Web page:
Now we know the basics and are ready to do some auto-posting. In this example we are going to auto-post only once, when the post is initially published. It means that further post updates are not going to be synced with the other site.

If you need post updates to be synced as well or just got overwhelmed with the coding, please scroll down to the plugin solution.

 * Auto-posting to another site
 * @author Misha Rudrastyh
add_action( 'save_post_post', 'rudr_auto_post_to_other_site', 25, 2 );

function rudr_auto_post_to_other_site( $post_id, $post ) {
	if( defined( 'DOING_AUTOSAVE' ) && DOING_AUTOSAVE ) {
	if( 'publish' !== $post->post_status ) {
	// here we need to provide username and application password
	$login = '';
	$pwd = '';
	// let's provide the post data for the REST API request
	$post_data = array(
		'title' => $post->post_title,
		'status' => $post->post_status,
		'date' => $post->post_date,
		'slug' => $post->post_name,
		'menu_order' => $post->menu_order,
		'content' => $post->post_content,
		'meta' => array(),
	// so we are using some custom fields, we need to add them to the request
	$post_meta = get_post_meta( $post_id );
	foreach( $post_meta as $meta_key => $meta_values ) {
		// simplified version for this tutorial
		$meta_value = reset( $meta_values );
		// add to the REST API request body
		$post_data[ 'meta' ][ $meta_key ] = $meta_value;
	// auto-posting to "https://ANOTHER-WEBSITE"
			'headers' => array(
				'Authorization' => 'Basic ' . base64_encode( "$login:$pwd" )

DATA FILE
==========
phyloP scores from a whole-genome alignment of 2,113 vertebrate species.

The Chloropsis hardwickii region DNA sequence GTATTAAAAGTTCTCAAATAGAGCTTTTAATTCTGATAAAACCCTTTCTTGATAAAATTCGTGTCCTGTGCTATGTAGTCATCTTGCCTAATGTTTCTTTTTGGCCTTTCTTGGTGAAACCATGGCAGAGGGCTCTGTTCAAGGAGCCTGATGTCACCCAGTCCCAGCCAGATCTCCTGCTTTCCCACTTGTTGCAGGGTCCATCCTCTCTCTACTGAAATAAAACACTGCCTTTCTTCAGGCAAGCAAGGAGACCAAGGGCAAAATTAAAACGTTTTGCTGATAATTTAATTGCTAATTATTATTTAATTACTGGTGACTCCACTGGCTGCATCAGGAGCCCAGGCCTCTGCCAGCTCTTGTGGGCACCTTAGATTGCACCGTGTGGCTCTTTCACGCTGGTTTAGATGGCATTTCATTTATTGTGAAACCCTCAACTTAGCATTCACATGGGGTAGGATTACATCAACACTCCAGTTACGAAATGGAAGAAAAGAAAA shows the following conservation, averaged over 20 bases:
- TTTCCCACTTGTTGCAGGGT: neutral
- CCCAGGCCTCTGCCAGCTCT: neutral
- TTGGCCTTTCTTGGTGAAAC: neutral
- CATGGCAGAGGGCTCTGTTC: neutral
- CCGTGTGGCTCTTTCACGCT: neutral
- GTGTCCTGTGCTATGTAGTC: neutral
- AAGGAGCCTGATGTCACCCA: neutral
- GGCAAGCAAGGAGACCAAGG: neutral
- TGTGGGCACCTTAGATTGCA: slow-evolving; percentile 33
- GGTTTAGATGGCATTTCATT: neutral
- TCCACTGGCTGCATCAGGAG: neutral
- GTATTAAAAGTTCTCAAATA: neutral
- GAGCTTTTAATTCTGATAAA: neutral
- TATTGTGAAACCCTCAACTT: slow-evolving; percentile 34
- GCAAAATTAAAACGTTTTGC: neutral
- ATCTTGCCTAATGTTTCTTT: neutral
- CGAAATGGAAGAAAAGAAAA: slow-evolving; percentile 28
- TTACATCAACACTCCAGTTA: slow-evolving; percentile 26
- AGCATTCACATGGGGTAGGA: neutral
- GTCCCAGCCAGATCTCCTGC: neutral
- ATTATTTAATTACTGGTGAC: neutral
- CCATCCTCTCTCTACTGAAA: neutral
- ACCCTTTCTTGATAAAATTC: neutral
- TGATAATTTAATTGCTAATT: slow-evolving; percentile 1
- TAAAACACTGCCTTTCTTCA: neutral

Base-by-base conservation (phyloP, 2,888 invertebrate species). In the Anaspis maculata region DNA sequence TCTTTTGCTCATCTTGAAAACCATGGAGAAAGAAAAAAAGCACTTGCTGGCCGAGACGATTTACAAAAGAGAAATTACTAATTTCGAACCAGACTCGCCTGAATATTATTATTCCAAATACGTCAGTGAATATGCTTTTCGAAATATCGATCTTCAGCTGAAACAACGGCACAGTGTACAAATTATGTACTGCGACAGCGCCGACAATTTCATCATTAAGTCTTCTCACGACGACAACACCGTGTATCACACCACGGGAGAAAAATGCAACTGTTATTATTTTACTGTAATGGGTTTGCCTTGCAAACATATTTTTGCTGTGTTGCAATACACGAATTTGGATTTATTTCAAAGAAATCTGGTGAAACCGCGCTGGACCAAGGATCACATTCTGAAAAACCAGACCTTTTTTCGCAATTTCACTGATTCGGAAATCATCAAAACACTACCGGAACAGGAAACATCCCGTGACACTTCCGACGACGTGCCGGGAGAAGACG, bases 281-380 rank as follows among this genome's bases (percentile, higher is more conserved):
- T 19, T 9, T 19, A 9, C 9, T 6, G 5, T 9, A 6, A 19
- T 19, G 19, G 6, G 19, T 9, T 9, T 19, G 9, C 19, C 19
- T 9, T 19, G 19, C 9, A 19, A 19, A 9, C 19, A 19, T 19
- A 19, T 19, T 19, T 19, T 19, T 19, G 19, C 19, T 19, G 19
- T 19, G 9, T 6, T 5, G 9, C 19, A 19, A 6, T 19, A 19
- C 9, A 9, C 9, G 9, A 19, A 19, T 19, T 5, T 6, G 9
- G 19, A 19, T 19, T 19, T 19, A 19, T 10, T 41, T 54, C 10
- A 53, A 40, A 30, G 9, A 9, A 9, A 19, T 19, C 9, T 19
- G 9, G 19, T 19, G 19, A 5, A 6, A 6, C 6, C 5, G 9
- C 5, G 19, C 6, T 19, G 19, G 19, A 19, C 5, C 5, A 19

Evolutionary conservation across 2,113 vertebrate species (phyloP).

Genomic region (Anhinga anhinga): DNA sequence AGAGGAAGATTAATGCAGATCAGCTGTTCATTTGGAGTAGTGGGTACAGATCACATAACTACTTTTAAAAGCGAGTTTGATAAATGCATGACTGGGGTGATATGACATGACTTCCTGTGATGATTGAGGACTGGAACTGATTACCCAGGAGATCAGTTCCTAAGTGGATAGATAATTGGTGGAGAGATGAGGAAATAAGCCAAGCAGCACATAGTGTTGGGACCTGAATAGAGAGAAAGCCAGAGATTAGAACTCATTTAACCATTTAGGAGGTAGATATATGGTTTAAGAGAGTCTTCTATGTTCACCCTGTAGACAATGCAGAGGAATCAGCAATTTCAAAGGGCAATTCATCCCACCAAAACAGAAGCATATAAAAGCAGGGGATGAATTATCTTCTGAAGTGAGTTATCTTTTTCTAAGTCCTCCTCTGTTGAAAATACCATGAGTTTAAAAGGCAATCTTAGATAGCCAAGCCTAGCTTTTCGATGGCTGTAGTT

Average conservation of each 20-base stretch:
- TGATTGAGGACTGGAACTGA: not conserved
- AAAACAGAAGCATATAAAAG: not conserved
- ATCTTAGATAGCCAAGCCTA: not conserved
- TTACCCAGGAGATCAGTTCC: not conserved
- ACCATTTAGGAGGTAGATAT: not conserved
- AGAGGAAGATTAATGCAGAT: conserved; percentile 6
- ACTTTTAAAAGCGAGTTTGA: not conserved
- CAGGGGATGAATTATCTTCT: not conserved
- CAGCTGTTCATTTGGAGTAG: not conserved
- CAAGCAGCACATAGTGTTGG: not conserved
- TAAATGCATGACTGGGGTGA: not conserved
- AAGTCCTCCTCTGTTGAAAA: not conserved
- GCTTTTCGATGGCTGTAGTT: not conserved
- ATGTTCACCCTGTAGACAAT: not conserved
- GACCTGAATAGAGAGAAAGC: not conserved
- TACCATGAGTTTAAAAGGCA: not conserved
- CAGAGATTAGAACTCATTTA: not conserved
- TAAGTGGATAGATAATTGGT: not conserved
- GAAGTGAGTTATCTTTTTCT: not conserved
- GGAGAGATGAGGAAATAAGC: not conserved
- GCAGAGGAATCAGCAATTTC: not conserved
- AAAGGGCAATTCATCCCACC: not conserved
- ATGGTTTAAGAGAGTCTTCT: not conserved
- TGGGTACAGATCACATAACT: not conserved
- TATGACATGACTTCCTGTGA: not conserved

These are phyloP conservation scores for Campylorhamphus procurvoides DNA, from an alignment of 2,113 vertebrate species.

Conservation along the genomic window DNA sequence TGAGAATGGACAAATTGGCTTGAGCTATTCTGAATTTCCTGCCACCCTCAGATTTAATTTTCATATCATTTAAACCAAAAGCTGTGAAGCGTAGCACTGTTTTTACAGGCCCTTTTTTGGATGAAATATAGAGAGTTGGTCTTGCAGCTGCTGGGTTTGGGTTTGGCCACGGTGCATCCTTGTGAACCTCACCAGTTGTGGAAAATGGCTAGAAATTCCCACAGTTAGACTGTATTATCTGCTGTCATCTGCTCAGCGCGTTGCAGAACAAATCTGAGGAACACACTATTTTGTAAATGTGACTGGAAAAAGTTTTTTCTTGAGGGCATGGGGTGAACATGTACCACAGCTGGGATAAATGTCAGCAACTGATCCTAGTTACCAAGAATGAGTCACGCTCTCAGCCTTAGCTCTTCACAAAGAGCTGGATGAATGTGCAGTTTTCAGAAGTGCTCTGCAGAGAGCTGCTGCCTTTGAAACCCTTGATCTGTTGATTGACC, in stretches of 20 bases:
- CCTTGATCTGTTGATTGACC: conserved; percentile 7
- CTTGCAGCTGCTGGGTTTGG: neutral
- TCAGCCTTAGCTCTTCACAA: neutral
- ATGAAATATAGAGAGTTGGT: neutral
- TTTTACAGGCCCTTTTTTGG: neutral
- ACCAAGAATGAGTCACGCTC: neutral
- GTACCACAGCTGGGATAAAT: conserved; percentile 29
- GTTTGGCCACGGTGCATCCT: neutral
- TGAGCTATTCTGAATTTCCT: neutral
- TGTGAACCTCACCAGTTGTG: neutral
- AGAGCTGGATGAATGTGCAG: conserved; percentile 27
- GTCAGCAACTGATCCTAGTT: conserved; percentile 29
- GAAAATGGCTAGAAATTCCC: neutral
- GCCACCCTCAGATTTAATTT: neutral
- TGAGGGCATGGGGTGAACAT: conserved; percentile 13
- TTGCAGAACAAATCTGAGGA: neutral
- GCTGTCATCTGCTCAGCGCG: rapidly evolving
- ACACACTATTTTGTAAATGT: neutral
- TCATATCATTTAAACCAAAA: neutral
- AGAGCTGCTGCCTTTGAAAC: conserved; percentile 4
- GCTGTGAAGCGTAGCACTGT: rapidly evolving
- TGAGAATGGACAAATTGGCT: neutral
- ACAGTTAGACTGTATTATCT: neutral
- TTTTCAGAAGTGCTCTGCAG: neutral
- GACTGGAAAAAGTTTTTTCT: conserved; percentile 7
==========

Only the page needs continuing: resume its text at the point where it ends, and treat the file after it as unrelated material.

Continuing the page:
'body' => $post_data

Please keep in mind that a REST API endpoint will be different for pages and custom post types, so you will need to change /v2/posts to /v2/pages or /v2/{rest api base}.

How to check whether we’re publishing or updating a post?

If you don’t perform that kind of check, be ready for post duplicates to be created on another site. And there are different ways to check that.

First of all you can try to compare the post publish and last modified dates like this:

if( $post->post_date !== $post->post_modified ) {

When I test it on my localhost, everything works perfectly, but I assume this method may not work out on some slow sites (maybe).

So the safest way is to send an extra REST API request and to check whether the post with the same slug already exists:

if( 0 === strpos( wp_get_referer(), 'post-new.php' ) {

$request = wp_remote_get( add_query_arg( 
		'slug' => $post->post_name 
) );
if( 'OK' === wp_remote_retrieve_response_message( $request ) ) {
	$posts = json_decode( wp_remote_retrieve_body( $request ) );
	if( $posts ) {

Auto-Post to the Other Site using my Plugin

In this chapter I am going to cover how you can configure auto-posting to the other WordPress sites with the help of my Simple WP Crossposting plugin. First of all please install and activate the plugin on the site where you would like to do the auto-posting from and then jump straight into the plugin settings.

The first thing you need to do is to open “Sites” tab and add the other WordPress sites there.

how to add sites in plugin settings
In order to add a site, provide its URL and also a username and an application password.

Then on the “General” tab please check “Auto mode” option – it actually allows auto-posting.

Turn on the auto-posting to the other WordPress sites
On this settings page you can also decide what post types to allow for auto-posting.

That’s pretty much it! When you create or update a post on your website it will be automatically created or updated on the other sites you added before on the “Sites” tab.

Misha Rudrastyh

Misha Rudrastyh

Hey guys and welcome to my website. For more than 10 years I've been doing my best to share with you some superb WordPress guides and tips for free.